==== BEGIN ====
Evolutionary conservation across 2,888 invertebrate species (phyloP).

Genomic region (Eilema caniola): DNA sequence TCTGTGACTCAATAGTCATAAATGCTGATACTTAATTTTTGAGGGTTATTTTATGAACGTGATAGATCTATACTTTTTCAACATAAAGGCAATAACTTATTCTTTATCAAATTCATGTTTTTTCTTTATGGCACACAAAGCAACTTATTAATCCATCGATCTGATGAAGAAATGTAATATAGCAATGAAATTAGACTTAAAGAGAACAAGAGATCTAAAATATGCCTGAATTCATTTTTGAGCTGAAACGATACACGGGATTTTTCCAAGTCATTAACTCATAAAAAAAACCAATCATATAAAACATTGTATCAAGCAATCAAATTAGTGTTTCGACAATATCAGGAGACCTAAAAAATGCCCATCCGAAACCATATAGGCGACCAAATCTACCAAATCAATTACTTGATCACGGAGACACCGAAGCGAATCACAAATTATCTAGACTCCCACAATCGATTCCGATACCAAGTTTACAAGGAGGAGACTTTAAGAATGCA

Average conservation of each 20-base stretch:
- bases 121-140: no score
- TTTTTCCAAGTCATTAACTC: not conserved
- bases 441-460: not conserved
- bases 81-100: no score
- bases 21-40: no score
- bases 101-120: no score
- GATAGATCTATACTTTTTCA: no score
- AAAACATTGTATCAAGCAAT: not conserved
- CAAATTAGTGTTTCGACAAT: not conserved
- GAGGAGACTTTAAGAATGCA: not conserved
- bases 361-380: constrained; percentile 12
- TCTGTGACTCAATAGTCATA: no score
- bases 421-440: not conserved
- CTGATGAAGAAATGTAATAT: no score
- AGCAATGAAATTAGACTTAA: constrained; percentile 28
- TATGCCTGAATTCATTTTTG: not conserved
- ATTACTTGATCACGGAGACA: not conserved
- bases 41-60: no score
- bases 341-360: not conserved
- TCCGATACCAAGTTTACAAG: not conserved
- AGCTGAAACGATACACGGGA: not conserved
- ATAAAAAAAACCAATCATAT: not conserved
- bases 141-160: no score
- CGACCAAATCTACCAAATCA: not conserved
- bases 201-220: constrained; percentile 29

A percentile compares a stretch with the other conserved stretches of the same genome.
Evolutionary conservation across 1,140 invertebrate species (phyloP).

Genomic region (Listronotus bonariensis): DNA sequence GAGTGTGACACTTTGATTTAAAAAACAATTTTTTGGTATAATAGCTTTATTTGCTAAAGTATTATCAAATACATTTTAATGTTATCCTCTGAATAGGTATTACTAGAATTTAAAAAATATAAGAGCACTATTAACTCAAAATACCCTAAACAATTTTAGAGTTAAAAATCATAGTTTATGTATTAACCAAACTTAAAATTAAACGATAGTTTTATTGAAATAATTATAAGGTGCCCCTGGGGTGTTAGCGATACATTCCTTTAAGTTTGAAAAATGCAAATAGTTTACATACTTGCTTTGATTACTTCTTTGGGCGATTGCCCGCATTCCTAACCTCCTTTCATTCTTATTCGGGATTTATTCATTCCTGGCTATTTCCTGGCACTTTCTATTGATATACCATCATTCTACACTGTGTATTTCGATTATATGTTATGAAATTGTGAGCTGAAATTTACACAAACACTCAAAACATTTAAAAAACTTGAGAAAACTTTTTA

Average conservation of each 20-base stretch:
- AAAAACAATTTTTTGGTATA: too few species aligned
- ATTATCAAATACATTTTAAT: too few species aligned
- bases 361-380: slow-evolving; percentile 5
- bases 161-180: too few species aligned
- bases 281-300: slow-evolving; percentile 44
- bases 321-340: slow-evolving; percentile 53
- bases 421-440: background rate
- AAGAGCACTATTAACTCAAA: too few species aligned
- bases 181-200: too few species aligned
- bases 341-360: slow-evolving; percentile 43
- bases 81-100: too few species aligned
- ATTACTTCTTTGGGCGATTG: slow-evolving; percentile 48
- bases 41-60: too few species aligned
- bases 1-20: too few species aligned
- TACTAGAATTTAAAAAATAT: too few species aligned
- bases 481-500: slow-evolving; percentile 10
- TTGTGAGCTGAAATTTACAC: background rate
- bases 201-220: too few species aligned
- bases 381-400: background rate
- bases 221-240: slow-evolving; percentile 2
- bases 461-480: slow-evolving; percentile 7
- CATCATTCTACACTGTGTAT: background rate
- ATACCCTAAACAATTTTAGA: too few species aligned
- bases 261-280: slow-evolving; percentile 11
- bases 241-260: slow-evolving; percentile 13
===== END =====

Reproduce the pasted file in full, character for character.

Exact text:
Evolutionary conservation across 2,888 invertebrate species (phyloP).

Genomic region (Eilema caniola): DNA sequence TCTGTGACTCAATAGTCATAAATGCTGATACTTAATTTTTGAGGGTTATTTTATGAACGTGATAGATCTATACTTTTTCAACATAAAGGCAATAACTTATTCTTTATCAAATTCATGTTTTTTCTTTATGGCACACAAAGCAACTTATTAATCCATCGATCTGATGAAGAAATGTAATATAGCAATGAAATTAGACTTAAAGAGAACAAGAGATCTAAAATATGCCTGAATTCATTTTTGAGCTGAAACGATACACGGGATTTTTCCAAGTCATTAACTCATAAAAAAAACCAATCATATAAAACATTGTATCAAGCAATCAAATTAGTGTTTCGACAATATCAGGAGACCTAAAAAATGCCCATCCGAAACCATATAGGCGACCAAATCTACCAAATCAATTACTTGATCACGGAGACACCGAAGCGAATCACAAATTATCTAGACTCCCACAATCGATTCCGATACCAAGTTTACAAGGAGGAGACTTTAAGAATGCA

Average conservation of each 20-base stretch:
- bases 121-140: no score
- TTTTTCCAAGTCATTAACTC: not conserved
- bases 441-460: not conserved
- bases 81-100: no score
- bases 21-40: no score
- bases 101-120: no score
- GATAGATCTATACTTTTTCA: no score
- AAAACATTGTATCAAGCAAT: not conserved
- CAAATTAGTGTTTCGACAAT: not conserved
- GAGGAGACTTTAAGAATGCA: not conserved
- bases 361-380: constrained; percentile 12
- TCTGTGACTCAATAGTCATA: no score
- bases 421-440: not conserved
- CTGATGAAGAAATGTAATAT: no score
- AGCAATGAAATTAGACTTAA: constrained; percentile 28
- TATGCCTGAATTCATTTTTG: not conserved
- ATTACTTGATCACGGAGACA: not conserved
- bases 41-60: no score
- bases 341-360: not conserved
- TCCGATACCAAGTTTACAAG: not conserved
- AGCTGAAACGATACACGGGA: not conserved
- ATAAAAAAAACCAATCATAT: not conserved
- bases 141-160: no score
- CGACCAAATCTACCAAATCA: not conserved
- bases 201-220: constrained; percentile 29

A percentile compares a stretch with the other conserved stretches of the same genome.
Evolutionary conservation across 1,140 invertebrate species (phyloP).

Genomic region (Listronotus bonariensis): DNA sequence GAGTGTGACACTTTGATTTAAAAAACAATTTTTTGGTATAATAGCTTTATTTGCTAAAGTATTATCAAATACATTTTAATGTTATCCTCTGAATAGGTATTACTAGAATTTAAAAAATATAAGAGCACTATTAACTCAAAATACCCTAAACAATTTTAGAGTTAAAAATCATAGTTTATGTATTAACCAAACTTAAAATTAAACGATAGTTTTATTGAAATAATTATAAGGTGCCCCTGGGGTGTTAGCGATACATTCCTTTAAGTTTGAAAAATGCAAATAGTTTACATACTTGCTTTGATTACTTCTTTGGGCGATTGCCCGCATTCCTAACCTCCTTTCATTCTTATTCGGGATTTATTCATTCCTGGCTATTTCCTGGCACTTTCTATTGATATACCATCATTCTACACTGTGTATTTCGATTATATGTTATGAAATTGTGAGCTGAAATTTACACAAACACTCAAAACATTTAAAAAACTTGAGAAAACTTTTTA

Average conservation of each 20-base stretch:
- AAAAACAATTTTTTGGTATA: too few species aligned
- ATTATCAAATACATTTTAAT: too few species aligned
- bases 361-380: slow-evolving; percentile 5
- bases 161-180: too few species aligned
- bases 281-300: slow-evolving; percentile 44
- bases 321-340: slow-evolving; percentile 53
- bases 421-440: background rate
- AAGAGCACTATTAACTCAAA: too few species aligned
- bases 181-200: too few species aligned
- bases 341-360: slow-evolving; percentile 43
- bases 81-100: too few species aligned
- ATTACTTCTTTGGGCGATTG: slow-evolving; percentile 48
- bases 41-60: too few species aligned
- bases 1-20: too few species aligned
- TACTAGAATTTAAAAAATAT: too few species aligned
- bases 481-500: slow-evolving; percentile 10
- TTGTGAGCTGAAATTTACAC: background rate
- bases 201-220: too few species aligned
- bases 381-400: background rate
- bases 221-240: slow-evolving; percentile 2
- bases 461-480: slow-evolving; percentile 7
- CATCATTCTACACTGTGTAT: background rate
- ATACCCTAAACAATTTTAGA: too few species aligned
- bases 261-280: slow-evolving; percentile 11
- bases 241-260: slow-evolving; percentile 13